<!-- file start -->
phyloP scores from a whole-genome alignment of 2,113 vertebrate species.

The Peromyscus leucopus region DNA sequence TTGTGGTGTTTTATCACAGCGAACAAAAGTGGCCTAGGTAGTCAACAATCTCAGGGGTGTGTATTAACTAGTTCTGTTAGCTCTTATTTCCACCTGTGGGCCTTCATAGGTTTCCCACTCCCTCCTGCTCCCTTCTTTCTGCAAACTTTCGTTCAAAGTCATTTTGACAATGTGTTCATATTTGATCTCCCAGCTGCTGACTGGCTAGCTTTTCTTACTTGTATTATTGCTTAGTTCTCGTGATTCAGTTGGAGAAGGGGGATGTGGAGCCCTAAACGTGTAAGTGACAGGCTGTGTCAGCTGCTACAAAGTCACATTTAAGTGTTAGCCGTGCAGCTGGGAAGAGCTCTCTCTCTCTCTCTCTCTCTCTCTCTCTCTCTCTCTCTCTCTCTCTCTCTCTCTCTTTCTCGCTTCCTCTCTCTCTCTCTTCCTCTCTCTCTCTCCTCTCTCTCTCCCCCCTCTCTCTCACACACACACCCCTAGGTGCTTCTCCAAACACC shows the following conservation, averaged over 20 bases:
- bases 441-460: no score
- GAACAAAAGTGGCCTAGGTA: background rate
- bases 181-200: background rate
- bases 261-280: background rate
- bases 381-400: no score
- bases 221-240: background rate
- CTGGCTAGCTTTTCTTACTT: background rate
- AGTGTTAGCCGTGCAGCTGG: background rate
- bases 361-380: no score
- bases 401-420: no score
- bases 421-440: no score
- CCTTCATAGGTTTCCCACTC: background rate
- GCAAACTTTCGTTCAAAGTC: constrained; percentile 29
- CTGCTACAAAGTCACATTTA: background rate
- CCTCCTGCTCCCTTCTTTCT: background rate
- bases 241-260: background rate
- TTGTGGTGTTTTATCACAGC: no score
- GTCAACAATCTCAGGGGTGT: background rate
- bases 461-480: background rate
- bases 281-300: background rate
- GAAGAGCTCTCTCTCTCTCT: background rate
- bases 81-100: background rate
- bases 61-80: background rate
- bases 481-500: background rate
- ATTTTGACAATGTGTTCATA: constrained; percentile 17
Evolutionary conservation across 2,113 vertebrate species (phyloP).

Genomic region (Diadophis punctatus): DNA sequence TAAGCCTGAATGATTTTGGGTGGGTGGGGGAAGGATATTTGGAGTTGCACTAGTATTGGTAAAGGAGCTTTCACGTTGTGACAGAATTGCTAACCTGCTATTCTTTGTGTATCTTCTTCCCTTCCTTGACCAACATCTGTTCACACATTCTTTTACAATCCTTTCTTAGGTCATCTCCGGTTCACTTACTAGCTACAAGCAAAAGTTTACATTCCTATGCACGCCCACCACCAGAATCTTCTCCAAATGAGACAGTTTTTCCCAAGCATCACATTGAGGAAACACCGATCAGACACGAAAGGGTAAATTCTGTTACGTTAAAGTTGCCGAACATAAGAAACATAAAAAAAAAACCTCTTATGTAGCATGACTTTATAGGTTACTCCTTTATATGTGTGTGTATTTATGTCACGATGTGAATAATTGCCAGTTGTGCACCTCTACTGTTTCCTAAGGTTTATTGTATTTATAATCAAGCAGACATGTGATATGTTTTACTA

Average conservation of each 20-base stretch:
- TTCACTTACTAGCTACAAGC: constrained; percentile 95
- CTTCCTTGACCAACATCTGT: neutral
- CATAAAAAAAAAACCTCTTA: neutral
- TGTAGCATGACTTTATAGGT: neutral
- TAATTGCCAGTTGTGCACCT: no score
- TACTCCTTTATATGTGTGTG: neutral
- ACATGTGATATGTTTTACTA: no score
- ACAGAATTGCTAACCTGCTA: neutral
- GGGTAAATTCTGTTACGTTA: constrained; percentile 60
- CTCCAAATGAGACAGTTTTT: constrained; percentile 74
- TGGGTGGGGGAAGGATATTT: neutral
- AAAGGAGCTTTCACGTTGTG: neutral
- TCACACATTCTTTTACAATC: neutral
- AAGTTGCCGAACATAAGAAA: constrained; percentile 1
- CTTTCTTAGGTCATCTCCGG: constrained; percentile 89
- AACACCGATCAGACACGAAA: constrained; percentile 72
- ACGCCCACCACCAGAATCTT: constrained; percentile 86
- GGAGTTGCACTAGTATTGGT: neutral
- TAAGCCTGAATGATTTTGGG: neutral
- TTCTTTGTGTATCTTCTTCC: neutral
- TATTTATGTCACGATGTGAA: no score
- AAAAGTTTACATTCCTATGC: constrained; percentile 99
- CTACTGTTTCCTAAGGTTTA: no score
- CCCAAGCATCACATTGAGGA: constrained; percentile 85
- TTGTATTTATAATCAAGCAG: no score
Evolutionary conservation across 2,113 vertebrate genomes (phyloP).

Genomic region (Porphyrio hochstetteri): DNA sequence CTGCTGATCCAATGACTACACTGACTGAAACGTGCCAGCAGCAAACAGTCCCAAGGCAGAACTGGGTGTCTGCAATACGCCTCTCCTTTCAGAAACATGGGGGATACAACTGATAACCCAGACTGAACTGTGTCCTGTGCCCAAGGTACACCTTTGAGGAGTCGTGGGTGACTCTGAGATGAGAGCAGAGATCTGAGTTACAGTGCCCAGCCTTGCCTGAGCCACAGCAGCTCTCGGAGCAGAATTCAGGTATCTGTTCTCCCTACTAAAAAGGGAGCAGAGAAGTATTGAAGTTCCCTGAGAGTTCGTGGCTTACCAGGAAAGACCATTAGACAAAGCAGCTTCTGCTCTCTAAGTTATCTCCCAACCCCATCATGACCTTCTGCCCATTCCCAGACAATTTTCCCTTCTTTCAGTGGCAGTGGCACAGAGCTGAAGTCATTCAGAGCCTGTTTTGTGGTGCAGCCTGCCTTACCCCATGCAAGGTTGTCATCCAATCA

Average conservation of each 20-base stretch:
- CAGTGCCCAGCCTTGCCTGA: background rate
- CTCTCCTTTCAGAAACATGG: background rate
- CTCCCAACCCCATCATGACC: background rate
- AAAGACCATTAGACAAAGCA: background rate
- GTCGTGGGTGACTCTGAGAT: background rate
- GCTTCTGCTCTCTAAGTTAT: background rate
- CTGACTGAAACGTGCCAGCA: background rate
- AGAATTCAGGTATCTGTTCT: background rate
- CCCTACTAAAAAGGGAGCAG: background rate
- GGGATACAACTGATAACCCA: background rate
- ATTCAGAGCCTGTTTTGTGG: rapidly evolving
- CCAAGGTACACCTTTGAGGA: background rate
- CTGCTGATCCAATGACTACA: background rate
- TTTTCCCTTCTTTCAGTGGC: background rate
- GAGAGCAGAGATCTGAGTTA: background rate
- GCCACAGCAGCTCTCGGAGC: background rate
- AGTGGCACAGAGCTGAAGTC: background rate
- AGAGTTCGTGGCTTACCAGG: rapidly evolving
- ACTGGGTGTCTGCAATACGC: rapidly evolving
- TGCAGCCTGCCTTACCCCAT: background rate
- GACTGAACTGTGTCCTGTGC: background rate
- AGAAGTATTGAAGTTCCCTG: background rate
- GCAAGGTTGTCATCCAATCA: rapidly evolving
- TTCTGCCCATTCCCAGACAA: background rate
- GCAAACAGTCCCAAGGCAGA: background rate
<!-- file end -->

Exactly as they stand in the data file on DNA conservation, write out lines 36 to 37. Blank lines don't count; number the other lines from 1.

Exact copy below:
- TACTCCTTTATATGTGTGTG: neutral
- ACATGTGATATGTTTTACTA: no score